In my imagination, I am an escape artist.

Some of my earliest memories are of hoarding my pennies and stale bread in the event that I would go on the run. At age 6 or 7, my desire for escape would be inspired by some perceived ill treatment at home.

I was probably misjudged. Whenever any of us got in a fight, I was somehow to blame. Yes, I was a scrapper, but, c’mon, I didn’t do battle for no reason.

So there would be week-old bread rotting beneath my bed and I would endlessly count up the money I had saved from my Sunday nickel. (Yes, the evil dad who often inspired my urge for flight also gave all his kids a nickel every Sunday specifically to be spent on candy.)

But I never ran because everywhere I went, people would say to me, “Aren’t you one of Len Parlin’s kids?”

So I knew there would be no escape for me. And I didn’t want to experience that homecoming.

But in my imagination, I was always planning the great escape.

That’s why I was pumped to watch the debut of “Hunted” on CBS. The minute I heard about it, I told my sister Therese what my first step would be.

“I’d make sure my assets were liquid. I’d have as much cash on hand as possible.”

“I knew you would say that,” she said, because she knows what a planner I am.

But after that, what would I do? I couldn’t call Therese or my Mom, the most dialed numbers on my phone. My brother John would probably be helpful because he’s a bit of a rebel and owns a motorcycle. In my family, that’s practically a Hell’s Angels.

So I wouldn’t have much of a plan, but I would surely do better than the idiots caught on the debut episode. These incredibly recognizable people — he’s 6’8″ and she’s a model — used an ATM at a bus station and went to Atlanta where their family lives. They were caught getting off the bus.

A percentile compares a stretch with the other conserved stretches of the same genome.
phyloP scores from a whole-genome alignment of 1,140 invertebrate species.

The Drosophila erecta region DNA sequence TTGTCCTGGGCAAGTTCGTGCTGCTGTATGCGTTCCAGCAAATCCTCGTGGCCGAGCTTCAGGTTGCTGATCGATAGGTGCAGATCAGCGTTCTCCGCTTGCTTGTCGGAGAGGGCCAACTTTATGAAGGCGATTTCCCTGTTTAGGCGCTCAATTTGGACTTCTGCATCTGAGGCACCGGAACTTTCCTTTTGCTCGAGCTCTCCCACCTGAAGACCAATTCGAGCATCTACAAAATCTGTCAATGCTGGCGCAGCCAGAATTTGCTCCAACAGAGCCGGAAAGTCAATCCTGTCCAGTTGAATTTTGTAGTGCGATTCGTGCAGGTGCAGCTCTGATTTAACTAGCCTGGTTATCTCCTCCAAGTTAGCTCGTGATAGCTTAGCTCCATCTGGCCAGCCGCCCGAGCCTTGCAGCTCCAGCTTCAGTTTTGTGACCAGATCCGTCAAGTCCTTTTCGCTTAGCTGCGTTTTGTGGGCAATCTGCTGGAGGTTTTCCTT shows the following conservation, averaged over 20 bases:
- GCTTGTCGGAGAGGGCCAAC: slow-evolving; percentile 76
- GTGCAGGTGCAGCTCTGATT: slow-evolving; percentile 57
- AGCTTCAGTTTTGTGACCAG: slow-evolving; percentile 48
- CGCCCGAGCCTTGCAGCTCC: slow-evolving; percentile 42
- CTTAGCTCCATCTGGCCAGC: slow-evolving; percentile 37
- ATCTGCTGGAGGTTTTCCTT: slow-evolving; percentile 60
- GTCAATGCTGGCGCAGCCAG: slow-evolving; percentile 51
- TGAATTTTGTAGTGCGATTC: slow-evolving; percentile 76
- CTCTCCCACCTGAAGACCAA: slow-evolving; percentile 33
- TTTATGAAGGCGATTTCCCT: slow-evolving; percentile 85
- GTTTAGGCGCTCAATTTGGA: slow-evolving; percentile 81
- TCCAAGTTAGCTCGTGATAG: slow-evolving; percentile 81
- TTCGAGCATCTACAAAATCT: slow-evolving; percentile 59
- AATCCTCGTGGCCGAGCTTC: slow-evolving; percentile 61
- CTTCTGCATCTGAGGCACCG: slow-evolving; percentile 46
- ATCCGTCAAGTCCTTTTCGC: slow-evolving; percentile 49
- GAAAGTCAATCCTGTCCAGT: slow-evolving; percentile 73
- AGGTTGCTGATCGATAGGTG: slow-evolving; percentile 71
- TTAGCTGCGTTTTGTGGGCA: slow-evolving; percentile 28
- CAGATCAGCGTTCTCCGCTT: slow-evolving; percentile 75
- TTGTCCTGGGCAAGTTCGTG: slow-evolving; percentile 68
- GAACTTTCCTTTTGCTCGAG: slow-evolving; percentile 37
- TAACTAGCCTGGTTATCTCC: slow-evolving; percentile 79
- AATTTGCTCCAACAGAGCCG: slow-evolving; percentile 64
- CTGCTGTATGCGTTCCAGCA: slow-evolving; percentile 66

Have they never read a suspense novel? There are cameras everywhere. The feds can get you at the ATM. They’ll trace your phones and talk to your next of kin.

And, finally, someone will probably point and say, “Aren’t you one of Len Parlin’s kids?”



Going, going, gone

I went to an auction today. Nothing new in that.

But I only stayed 10 minutes. That is new.

In the winter, auctions are scarcer than hen’s teeth. (I feel the need to use an old-time farm colloquialism here to show what an auction old-timer I am, though I’ve never heard a farmer, an auctioneer, or anyone else say that.)

I arrived an hour late, which is one way I control my bidding arm. I can’t buy what I’m not there to see auctioned.

I rambled the  Legion hall and perused the tables of someone else’s belongings and then stationed myself behind a table of “choice” boxes that was about to go up for bid. That’s when my auction pal Jack said hi and handed me an old column of mine that he’d found the day before when he was cleaning up for a new furnace installation.

Though there was no date on the column, I know it ran in July 1989 because the column was about the auction at the house I bought and I closed on the house in July that year. Jack had hung onto the column because I mentioned him as “trying to accumulate every camera ever made.”

Just then, the auctioneer asked for bids to clear the table. The choosing on the choice table had left five or six boxes and the one I liked was still there, so I was in at a dollar, even though I had promised myself to stop clearing the table. (It’s kind of  a loose New Years resolution I make every year and then break at the first auction I attend.)

Just as the auctioneer pronounced me the winner, another bidder objected that she thought she’d won the bid, so he opened it back up, asking if she would go $2 for the whole table of less-than-valuables.She would, I declined to bid $3, and I considered that a lucky escape as I was parked two blocks away and hadn’t looked forward to hauling all those boxes.

Then I took one last turn around the room and walked back out to the car. I had not bought a thing and the memory Jack had given me cost me nothing.

That’s a pretty good day at the auction.